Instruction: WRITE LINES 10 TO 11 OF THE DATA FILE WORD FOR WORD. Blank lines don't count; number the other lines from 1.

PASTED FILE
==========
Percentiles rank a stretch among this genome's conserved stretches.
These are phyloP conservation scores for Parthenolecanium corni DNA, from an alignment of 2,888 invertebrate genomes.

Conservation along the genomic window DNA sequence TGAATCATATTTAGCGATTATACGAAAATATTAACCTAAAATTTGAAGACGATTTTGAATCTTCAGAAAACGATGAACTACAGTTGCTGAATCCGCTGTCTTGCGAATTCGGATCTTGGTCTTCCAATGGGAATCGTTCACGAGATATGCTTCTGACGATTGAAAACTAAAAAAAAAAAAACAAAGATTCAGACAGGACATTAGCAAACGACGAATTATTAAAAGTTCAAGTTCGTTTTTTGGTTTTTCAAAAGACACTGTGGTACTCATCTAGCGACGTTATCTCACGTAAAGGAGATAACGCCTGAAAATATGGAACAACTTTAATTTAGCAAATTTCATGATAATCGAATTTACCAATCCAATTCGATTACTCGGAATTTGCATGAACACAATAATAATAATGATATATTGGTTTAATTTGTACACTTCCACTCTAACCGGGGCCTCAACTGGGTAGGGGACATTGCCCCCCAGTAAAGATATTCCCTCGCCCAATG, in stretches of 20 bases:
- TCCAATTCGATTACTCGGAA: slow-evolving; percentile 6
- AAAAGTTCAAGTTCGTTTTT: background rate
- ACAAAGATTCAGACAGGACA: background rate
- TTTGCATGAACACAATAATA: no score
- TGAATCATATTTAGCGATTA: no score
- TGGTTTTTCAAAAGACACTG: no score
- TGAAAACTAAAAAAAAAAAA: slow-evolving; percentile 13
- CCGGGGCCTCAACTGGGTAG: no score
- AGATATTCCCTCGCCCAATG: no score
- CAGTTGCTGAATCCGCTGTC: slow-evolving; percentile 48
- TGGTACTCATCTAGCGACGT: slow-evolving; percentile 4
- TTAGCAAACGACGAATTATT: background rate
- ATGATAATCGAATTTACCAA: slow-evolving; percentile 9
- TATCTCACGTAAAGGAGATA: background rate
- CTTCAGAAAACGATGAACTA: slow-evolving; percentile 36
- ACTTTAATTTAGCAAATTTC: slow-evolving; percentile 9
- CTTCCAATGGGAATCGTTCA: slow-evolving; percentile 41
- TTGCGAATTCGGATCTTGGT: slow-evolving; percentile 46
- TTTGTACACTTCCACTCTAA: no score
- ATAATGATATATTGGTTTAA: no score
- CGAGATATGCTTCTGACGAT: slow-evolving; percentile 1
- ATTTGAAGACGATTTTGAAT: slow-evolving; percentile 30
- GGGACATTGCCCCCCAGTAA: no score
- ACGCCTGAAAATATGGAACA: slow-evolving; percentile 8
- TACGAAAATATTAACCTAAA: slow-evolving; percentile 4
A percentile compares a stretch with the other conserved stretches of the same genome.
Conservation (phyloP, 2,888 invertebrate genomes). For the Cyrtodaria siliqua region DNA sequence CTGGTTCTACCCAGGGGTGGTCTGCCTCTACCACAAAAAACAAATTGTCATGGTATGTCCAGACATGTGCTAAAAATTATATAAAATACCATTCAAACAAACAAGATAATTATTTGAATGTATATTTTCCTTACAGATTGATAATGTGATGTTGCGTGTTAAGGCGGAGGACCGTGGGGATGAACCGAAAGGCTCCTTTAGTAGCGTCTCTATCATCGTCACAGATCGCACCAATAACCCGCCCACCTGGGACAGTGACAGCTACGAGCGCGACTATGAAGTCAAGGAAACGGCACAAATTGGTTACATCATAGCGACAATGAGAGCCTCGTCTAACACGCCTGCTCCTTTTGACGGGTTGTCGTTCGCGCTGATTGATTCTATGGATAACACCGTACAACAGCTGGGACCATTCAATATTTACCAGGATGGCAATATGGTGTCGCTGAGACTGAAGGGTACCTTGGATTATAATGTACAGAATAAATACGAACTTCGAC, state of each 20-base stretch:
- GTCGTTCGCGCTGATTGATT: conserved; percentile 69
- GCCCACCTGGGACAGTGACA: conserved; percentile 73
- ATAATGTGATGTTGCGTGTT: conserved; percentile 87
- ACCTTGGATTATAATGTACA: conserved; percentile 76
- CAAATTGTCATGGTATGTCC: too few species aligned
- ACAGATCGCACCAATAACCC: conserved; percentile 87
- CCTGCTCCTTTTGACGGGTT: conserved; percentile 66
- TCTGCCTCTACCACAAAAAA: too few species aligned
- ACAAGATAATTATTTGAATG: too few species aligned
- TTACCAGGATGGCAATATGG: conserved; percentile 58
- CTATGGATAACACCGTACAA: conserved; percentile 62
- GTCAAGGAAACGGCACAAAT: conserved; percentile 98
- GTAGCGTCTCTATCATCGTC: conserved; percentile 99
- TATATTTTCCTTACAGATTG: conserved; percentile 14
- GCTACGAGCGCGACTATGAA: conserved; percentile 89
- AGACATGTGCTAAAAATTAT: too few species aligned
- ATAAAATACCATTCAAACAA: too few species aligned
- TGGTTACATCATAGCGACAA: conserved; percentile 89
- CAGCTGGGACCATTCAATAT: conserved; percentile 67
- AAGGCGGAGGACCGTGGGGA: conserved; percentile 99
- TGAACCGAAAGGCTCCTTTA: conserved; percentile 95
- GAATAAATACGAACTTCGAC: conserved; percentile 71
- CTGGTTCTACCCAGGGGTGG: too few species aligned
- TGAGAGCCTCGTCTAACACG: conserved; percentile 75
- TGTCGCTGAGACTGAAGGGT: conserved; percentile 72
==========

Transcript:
- TGAAAACTAAAAAAAAAAAA: slow-evolving; percentile 13
- CCGGGGCCTCAACTGGGTAG: no score